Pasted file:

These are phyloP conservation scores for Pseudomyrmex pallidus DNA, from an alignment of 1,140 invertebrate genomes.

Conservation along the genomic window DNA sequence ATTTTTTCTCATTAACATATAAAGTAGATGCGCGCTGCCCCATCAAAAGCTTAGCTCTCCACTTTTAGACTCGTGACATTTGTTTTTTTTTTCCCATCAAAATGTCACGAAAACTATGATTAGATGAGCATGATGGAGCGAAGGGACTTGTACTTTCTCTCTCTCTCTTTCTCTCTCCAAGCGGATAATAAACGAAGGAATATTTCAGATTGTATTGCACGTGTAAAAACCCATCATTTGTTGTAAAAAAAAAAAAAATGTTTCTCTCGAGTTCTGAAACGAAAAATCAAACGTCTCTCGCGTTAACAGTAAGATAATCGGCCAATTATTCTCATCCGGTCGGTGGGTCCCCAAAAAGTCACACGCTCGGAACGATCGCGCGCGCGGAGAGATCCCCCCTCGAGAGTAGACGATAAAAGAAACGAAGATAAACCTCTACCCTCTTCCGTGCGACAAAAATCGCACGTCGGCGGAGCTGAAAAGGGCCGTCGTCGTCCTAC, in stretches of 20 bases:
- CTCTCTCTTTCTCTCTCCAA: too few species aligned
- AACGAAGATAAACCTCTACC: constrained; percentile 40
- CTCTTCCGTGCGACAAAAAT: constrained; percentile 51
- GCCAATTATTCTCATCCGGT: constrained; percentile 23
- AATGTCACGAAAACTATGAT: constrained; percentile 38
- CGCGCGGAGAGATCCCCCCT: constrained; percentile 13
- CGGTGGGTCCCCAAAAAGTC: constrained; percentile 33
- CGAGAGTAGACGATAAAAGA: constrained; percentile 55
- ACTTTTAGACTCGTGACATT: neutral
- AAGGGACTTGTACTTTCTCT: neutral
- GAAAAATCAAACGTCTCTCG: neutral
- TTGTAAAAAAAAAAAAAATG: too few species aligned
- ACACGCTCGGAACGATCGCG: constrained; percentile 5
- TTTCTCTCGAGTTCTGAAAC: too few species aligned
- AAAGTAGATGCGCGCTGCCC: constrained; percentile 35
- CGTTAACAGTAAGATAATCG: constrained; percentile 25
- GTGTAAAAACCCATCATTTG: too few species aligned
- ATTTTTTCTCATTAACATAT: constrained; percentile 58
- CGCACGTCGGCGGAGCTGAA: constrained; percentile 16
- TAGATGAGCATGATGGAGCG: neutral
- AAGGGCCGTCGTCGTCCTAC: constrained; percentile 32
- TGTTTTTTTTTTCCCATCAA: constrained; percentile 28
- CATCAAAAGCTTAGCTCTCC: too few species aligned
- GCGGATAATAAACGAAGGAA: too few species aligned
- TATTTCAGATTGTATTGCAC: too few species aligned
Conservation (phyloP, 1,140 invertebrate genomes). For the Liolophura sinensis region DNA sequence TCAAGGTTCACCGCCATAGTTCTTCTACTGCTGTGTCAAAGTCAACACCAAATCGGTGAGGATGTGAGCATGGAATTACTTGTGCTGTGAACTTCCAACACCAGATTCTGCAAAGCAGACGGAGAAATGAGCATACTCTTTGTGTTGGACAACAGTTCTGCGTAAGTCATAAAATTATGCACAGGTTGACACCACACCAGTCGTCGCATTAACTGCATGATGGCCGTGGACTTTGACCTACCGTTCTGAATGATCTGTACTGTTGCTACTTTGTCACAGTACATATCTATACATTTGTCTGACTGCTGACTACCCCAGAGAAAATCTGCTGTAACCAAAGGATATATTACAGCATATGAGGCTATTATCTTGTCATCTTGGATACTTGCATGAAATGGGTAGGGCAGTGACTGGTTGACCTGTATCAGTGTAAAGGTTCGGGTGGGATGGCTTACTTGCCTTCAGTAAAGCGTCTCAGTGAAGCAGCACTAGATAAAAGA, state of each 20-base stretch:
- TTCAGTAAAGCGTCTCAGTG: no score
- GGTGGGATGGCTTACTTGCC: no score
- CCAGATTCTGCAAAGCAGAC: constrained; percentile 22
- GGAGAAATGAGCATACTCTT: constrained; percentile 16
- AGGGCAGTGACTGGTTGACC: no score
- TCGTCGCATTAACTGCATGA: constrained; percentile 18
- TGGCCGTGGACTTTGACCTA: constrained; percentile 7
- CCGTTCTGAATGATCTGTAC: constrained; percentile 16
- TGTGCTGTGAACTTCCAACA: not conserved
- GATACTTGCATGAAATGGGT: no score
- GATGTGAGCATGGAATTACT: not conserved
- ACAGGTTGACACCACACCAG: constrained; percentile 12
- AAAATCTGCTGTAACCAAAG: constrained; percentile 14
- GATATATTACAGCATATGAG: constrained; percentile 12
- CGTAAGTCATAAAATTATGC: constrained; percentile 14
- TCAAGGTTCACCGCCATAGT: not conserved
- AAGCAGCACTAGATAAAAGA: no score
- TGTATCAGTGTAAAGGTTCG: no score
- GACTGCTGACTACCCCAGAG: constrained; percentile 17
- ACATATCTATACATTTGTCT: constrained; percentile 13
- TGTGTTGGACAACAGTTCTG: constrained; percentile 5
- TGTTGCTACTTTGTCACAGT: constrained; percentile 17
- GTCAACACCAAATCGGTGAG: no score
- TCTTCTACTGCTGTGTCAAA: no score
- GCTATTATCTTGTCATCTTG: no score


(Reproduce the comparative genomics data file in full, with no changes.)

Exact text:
These are phyloP conservation scores for Pseudomyrmex pallidus DNA, from an alignment of 1,140 invertebrate genomes.

Conservation along the genomic window DNA sequence ATTTTTTCTCATTAACATATAAAGTAGATGCGCGCTGCCCCATCAAAAGCTTAGCTCTCCACTTTTAGACTCGTGACATTTGTTTTTTTTTTCCCATCAAAATGTCACGAAAACTATGATTAGATGAGCATGATGGAGCGAAGGGACTTGTACTTTCTCTCTCTCTCTTTCTCTCTCCAAGCGGATAATAAACGAAGGAATATTTCAGATTGTATTGCACGTGTAAAAACCCATCATTTGTTGTAAAAAAAAAAAAAATGTTTCTCTCGAGTTCTGAAACGAAAAATCAAACGTCTCTCGCGTTAACAGTAAGATAATCGGCCAATTATTCTCATCCGGTCGGTGGGTCCCCAAAAAGTCACACGCTCGGAACGATCGCGCGCGCGGAGAGATCCCCCCTCGAGAGTAGACGATAAAAGAAACGAAGATAAACCTCTACCCTCTTCCGTGCGACAAAAATCGCACGTCGGCGGAGCTGAAAAGGGCCGTCGTCGTCCTAC, in stretches of 20 bases:
- CTCTCTCTTTCTCTCTCCAA: too few species aligned
- AACGAAGATAAACCTCTACC: constrained; percentile 40
- CTCTTCCGTGCGACAAAAAT: constrained; percentile 51
- GCCAATTATTCTCATCCGGT: constrained; percentile 23
- AATGTCACGAAAACTATGAT: constrained; percentile 38
- CGCGCGGAGAGATCCCCCCT: constrained; percentile 13
- CGGTGGGTCCCCAAAAAGTC: constrained; percentile 33
- CGAGAGTAGACGATAAAAGA: constrained; percentile 55
- ACTTTTAGACTCGTGACATT: neutral
- AAGGGACTTGTACTTTCTCT: neutral
- GAAAAATCAAACGTCTCTCG: neutral
- TTGTAAAAAAAAAAAAAATG: too few species aligned
- ACACGCTCGGAACGATCGCG: constrained; percentile 5
- TTTCTCTCGAGTTCTGAAAC: too few species aligned
- AAAGTAGATGCGCGCTGCCC: constrained; percentile 35
- CGTTAACAGTAAGATAATCG: constrained; percentile 25
- GTGTAAAAACCCATCATTTG: too few species aligned
- ATTTTTTCTCATTAACATAT: constrained; percentile 58
- CGCACGTCGGCGGAGCTGAA: constrained; percentile 16
- TAGATGAGCATGATGGAGCG: neutral
- AAGGGCCGTCGTCGTCCTAC: constrained; percentile 32
- TGTTTTTTTTTTCCCATCAA: constrained; percentile 28
- CATCAAAAGCTTAGCTCTCC: too few species aligned
- GCGGATAATAAACGAAGGAA: too few species aligned
- TATTTCAGATTGTATTGCAC: too few species aligned
Conservation (phyloP, 1,140 invertebrate genomes). For the Liolophura sinensis region DNA sequence TCAAGGTTCACCGCCATAGTTCTTCTACTGCTGTGTCAAAGTCAACACCAAATCGGTGAGGATGTGAGCATGGAATTACTTGTGCTGTGAACTTCCAACACCAGATTCTGCAAAGCAGACGGAGAAATGAGCATACTCTTTGTGTTGGACAACAGTTCTGCGTAAGTCATAAAATTATGCACAGGTTGACACCACACCAGTCGTCGCATTAACTGCATGATGGCCGTGGACTTTGACCTACCGTTCTGAATGATCTGTACTGTTGCTACTTTGTCACAGTACATATCTATACATTTGTCTGACTGCTGACTACCCCAGAGAAAATCTGCTGTAACCAAAGGATATATTACAGCATATGAGGCTATTATCTTGTCATCTTGGATACTTGCATGAAATGGGTAGGGCAGTGACTGGTTGACCTGTATCAGTGTAAAGGTTCGGGTGGGATGGCTTACTTGCCTTCAGTAAAGCGTCTCAGTGAAGCAGCACTAGATAAAAGA, state of each 20-base stretch:
- TTCAGTAAAGCGTCTCAGTG: no score
- GGTGGGATGGCTTACTTGCC: no score
- CCAGATTCTGCAAAGCAGAC: constrained; percentile 22
- GGAGAAATGAGCATACTCTT: constrained; percentile 16
- AGGGCAGTGACTGGTTGACC: no score
- TCGTCGCATTAACTGCATGA: constrained; percentile 18
- TGGCCGTGGACTTTGACCTA: constrained; percentile 7
- CCGTTCTGAATGATCTGTAC: constrained; percentile 16
- TGTGCTGTGAACTTCCAACA: not conserved
- GATACTTGCATGAAATGGGT: no score
- GATGTGAGCATGGAATTACT: not conserved
- ACAGGTTGACACCACACCAG: constrained; percentile 12
- AAAATCTGCTGTAACCAAAG: constrained; percentile 14
- GATATATTACAGCATATGAG: constrained; percentile 12
- CGTAAGTCATAAAATTATGC: constrained; percentile 14
- TCAAGGTTCACCGCCATAGT: not conserved
- AAGCAGCACTAGATAAAAGA: no score
- TGTATCAGTGTAAAGGTTCG: no score
- GACTGCTGACTACCCCAGAG: constrained; percentile 17
- ACATATCTATACATTTGTCT: constrained; percentile 13
- TGTGTTGGACAACAGTTCTG: constrained; percentile 5
- TGTTGCTACTTTGTCACAGT: constrained; percentile 17
- GTCAACACCAAATCGGTGAG: no score
- TCTTCTACTGCTGTGTCAAA: no score
- GCTATTATCTTGTCATCTTG: no score